In a way, my wellness has such an effect on the band. If I’m in a good space, it really affects everything around me, and it certainly affects the way we work together, because I was in the past a very unpredictable force [chuckles semi-ruefully], and I have to remember that my behavior, although some of it was fun, really did affect everyone in the band. Whatever I went through, they had to go through.

So, you know, I’m coming back to them a very different person, but they’re quite skeptical [cackles mischievously] — when’s he going to turn? They have a point — I understand that now.

You made some beautiful, positive, important music in that era. What the band projected into the world, to teenage kids, in terms of messages about sexual freedom and self-determination — you must be proud of that.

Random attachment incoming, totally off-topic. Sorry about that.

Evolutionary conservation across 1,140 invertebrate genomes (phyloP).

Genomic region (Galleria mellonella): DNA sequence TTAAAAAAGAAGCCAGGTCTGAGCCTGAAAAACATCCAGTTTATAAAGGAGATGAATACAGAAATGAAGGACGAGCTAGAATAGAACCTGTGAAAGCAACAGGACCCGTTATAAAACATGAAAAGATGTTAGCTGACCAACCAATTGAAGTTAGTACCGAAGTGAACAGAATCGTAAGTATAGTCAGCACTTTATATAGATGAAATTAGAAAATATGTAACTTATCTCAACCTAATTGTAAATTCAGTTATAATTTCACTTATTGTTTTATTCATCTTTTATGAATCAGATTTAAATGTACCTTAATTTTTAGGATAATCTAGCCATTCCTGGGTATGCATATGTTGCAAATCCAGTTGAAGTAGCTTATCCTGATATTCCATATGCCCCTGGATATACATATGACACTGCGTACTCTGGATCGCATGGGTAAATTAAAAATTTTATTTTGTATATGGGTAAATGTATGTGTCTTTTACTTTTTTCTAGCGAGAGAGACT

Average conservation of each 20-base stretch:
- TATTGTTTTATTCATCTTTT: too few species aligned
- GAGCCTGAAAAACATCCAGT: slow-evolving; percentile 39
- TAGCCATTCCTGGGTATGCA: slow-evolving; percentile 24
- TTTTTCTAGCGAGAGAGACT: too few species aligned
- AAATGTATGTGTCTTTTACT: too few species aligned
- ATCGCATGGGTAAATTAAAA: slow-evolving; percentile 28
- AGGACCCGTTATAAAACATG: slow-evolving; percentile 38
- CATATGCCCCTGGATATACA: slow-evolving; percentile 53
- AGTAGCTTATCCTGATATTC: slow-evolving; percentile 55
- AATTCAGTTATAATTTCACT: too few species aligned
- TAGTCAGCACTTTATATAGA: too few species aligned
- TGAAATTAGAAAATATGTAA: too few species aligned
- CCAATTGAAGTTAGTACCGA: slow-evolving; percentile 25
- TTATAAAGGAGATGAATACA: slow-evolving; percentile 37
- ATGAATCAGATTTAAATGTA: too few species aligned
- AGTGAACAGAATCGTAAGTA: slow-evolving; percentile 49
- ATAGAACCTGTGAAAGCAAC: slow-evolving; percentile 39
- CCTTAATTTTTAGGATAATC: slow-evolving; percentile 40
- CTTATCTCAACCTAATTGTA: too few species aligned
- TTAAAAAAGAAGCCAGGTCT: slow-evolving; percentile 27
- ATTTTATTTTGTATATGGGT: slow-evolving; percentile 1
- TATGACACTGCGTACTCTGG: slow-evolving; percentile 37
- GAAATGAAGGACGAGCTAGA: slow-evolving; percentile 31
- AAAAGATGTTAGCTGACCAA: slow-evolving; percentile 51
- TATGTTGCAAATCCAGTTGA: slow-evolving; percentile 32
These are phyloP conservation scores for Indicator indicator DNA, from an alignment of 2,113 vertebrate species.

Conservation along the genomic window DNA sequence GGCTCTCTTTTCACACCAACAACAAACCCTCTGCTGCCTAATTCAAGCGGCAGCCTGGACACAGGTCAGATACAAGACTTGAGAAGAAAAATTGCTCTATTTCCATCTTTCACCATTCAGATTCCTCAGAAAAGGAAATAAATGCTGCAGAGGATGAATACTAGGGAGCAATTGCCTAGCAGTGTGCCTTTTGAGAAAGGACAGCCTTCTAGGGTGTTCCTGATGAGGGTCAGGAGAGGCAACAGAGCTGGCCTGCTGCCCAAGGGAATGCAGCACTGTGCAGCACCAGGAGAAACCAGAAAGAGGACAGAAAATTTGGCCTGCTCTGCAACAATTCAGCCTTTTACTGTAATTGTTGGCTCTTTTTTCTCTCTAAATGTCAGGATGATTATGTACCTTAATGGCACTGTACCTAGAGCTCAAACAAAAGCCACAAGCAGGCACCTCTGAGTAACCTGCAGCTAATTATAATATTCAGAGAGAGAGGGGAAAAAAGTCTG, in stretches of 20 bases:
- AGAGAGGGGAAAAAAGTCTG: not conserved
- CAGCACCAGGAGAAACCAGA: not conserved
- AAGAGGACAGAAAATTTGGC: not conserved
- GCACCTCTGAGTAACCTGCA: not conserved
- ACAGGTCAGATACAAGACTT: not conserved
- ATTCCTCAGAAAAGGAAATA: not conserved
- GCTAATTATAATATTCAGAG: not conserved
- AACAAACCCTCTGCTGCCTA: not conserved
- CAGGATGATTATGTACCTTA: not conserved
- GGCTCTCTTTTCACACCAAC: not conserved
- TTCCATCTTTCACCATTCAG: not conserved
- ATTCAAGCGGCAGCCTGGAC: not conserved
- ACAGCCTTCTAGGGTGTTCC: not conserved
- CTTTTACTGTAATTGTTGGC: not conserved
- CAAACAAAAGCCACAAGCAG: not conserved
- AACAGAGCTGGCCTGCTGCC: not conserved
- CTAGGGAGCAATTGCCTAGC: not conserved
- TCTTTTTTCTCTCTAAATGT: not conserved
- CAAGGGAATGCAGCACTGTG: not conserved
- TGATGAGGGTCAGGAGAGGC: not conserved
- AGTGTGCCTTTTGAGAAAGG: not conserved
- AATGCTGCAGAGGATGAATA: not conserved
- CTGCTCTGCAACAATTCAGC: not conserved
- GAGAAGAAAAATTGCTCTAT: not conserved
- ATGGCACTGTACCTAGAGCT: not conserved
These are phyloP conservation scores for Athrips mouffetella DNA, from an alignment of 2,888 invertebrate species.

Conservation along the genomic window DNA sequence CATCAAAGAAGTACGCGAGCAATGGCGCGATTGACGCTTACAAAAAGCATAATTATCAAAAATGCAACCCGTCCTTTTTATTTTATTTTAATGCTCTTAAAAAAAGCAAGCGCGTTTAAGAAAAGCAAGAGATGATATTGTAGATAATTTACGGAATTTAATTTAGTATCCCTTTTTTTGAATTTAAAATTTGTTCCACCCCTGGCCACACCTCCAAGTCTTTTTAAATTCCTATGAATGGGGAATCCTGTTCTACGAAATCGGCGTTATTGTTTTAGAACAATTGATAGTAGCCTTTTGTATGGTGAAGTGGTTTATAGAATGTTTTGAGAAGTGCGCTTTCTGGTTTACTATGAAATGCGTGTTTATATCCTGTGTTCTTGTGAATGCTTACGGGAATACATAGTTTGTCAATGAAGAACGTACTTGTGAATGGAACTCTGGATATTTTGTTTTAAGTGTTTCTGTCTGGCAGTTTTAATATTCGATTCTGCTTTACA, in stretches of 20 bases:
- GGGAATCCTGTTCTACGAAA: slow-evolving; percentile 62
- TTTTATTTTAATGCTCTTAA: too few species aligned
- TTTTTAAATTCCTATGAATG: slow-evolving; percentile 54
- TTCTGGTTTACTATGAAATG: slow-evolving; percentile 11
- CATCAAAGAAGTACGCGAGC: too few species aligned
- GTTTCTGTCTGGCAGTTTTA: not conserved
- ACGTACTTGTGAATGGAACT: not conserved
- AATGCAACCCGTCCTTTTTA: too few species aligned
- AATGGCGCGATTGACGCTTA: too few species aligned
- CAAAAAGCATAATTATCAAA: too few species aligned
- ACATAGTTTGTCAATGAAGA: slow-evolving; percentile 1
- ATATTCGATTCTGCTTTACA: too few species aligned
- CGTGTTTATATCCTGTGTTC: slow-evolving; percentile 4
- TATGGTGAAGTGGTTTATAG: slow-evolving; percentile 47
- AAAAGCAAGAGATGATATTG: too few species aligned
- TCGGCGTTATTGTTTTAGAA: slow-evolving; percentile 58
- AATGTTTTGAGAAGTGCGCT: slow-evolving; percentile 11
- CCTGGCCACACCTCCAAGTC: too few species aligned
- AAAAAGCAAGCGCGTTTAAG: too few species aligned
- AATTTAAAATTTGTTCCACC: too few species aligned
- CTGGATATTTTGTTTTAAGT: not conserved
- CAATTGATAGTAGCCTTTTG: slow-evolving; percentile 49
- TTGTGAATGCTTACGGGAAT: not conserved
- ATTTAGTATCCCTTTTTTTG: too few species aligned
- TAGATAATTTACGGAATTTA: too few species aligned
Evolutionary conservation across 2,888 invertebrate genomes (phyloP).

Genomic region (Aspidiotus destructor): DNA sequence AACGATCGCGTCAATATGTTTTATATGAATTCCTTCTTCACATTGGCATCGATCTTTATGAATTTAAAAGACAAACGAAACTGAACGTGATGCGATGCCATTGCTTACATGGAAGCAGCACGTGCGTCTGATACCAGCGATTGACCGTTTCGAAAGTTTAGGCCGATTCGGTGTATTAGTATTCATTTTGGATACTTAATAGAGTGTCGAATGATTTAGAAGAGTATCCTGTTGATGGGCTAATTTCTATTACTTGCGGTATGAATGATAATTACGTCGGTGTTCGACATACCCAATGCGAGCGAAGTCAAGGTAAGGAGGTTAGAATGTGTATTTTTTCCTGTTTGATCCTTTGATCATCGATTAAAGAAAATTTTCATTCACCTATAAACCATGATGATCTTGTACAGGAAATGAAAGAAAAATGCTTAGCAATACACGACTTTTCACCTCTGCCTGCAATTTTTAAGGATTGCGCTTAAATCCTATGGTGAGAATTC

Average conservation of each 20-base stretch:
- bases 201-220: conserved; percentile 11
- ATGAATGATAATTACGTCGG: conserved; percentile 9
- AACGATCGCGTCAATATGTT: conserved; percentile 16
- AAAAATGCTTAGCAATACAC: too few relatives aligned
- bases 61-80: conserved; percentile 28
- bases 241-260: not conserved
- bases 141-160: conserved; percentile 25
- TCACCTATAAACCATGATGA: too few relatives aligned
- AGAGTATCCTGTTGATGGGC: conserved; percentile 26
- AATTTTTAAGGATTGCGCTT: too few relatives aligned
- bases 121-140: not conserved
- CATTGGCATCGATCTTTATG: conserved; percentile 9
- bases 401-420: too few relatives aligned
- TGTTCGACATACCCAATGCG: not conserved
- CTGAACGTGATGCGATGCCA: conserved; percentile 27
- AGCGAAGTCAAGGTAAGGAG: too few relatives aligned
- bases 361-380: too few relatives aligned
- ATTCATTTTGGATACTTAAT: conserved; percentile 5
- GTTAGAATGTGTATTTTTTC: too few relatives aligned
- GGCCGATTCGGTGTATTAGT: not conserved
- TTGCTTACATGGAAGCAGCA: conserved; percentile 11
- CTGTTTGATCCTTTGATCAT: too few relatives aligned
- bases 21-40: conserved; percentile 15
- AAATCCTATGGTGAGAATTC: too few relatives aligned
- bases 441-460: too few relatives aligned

Yeah, very proud of it. I meet people still, all the time, who say, “You were my beacon of hope,” or, “You were the only one out there that I could relate to.” That’s a really amazing thing to hear. I do value that very much, and I actually think there’s more work to be done.

Right now, at this point, I could be a much better — I don’t want to say role model — but certainly, if you look around the world at what’s going on, things haven’t changed that much, and I think there is a need to address these things, and talk about them, and hopefully effect some change.

Back in the early ’80s, it really felt for a while that the world had really changed, and now it feels like we’re slipping back. For some people, life isn’t any easier, and that’s a shame.